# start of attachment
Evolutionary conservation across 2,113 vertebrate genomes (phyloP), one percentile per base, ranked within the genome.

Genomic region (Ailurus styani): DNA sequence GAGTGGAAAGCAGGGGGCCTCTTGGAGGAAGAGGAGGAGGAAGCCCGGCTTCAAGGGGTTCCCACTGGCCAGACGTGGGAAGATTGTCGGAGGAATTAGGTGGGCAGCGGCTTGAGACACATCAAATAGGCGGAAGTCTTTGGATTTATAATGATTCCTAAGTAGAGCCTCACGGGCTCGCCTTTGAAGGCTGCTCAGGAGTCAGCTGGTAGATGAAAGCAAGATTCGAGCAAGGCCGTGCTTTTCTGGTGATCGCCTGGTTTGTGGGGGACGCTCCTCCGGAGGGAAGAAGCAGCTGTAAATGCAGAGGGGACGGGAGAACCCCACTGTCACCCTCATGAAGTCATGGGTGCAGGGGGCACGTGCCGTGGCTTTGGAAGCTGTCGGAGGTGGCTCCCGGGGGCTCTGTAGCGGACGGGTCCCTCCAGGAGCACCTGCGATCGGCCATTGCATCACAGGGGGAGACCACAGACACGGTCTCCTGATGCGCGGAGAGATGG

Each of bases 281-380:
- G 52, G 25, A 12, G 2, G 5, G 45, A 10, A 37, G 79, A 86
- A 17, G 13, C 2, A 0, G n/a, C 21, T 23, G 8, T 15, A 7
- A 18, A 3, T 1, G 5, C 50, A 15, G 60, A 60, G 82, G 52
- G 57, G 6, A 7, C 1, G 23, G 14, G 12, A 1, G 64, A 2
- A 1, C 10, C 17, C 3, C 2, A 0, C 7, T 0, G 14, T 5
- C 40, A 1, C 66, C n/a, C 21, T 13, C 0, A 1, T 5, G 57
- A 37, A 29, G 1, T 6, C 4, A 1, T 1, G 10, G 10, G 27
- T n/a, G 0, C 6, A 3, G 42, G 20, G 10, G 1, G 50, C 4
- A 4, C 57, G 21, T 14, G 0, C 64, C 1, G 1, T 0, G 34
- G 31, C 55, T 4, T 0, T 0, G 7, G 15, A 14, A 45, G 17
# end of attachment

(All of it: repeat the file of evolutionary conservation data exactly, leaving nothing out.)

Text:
Evolutionary conservation across 2,113 vertebrate genomes (phyloP), one percentile per base, ranked within the genome.

Genomic region (Ailurus styani): DNA sequence GAGTGGAAAGCAGGGGGCCTCTTGGAGGAAGAGGAGGAGGAAGCCCGGCTTCAAGGGGTTCCCACTGGCCAGACGTGGGAAGATTGTCGGAGGAATTAGGTGGGCAGCGGCTTGAGACACATCAAATAGGCGGAAGTCTTTGGATTTATAATGATTCCTAAGTAGAGCCTCACGGGCTCGCCTTTGAAGGCTGCTCAGGAGTCAGCTGGTAGATGAAAGCAAGATTCGAGCAAGGCCGTGCTTTTCTGGTGATCGCCTGGTTTGTGGGGGACGCTCCTCCGGAGGGAAGAAGCAGCTGTAAATGCAGAGGGGACGGGAGAACCCCACTGTCACCCTCATGAAGTCATGGGTGCAGGGGGCACGTGCCGTGGCTTTGGAAGCTGTCGGAGGTGGCTCCCGGGGGCTCTGTAGCGGACGGGTCCCTCCAGGAGCACCTGCGATCGGCCATTGCATCACAGGGGGAGACCACAGACACGGTCTCCTGATGCGCGGAGAGATGG

Each of bases 281-380:
- G 52, G 25, A 12, G 2, G 5, G 45, A 10, A 37, G 79, A 86
- A 17, G 13, C 2, A 0, G n/a, C 21, T 23, G 8, T 15, A 7
- A 18, A 3, T 1, G 5, C 50, A 15, G 60, A 60, G 82, G 52
- G 57, G 6, A 7, C 1, G 23, G 14, G 12, A 1, G 64, A 2
- A 1, C 10, C 17, C 3, C 2, A 0, C 7, T 0, G 14, T 5
- C 40, A 1, C 66, C n/a, C 21, T 13, C 0, A 1, T 5, G 57
- A 37, A 29, G 1, T 6, C 4, A 1, T 1, G 10, G 10, G 27
- T n/a, G 0, C 6, A 3, G 42, G 20, G 10, G 1, G 50, C 4
- A 4, C 57, G 21, T 14, G 0, C 64, C 1, G 1, T 0, G 34
- G 31, C 55, T 4, T 0, T 0, G 7, G 15, A 14, A 45, G 17